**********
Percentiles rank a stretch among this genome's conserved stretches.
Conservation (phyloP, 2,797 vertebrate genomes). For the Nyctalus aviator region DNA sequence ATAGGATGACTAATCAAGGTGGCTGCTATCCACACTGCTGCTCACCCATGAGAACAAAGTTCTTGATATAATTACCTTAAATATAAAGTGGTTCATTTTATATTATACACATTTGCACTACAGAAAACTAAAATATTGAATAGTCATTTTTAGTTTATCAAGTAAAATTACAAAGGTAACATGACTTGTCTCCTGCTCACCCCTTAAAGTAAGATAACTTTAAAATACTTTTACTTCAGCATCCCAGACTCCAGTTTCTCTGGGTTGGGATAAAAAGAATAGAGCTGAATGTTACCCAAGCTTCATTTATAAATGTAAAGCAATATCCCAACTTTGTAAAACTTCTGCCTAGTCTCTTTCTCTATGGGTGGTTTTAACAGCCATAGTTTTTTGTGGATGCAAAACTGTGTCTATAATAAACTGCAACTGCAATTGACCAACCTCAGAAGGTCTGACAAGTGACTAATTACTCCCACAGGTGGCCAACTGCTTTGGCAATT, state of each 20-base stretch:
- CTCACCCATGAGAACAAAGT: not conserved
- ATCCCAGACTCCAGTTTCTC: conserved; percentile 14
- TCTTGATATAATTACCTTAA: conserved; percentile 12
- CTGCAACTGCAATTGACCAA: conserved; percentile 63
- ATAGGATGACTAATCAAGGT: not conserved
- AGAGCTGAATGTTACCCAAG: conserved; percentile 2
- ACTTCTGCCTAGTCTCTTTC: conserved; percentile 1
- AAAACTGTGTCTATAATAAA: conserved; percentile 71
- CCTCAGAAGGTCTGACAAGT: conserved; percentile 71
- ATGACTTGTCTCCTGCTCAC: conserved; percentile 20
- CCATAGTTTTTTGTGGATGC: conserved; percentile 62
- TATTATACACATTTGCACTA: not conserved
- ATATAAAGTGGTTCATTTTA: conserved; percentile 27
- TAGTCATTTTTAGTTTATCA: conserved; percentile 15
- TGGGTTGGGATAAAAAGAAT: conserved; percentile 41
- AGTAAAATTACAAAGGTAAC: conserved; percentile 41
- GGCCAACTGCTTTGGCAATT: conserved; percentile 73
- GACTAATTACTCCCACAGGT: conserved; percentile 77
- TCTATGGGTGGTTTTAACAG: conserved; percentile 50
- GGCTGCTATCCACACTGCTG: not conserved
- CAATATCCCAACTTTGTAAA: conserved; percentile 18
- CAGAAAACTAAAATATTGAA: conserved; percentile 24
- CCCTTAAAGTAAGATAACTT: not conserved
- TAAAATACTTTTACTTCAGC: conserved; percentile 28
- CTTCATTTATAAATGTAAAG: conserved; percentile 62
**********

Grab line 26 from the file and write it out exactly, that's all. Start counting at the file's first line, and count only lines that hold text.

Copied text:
- TAAAATACTTTTACTTCAGC: conserved; percentile 28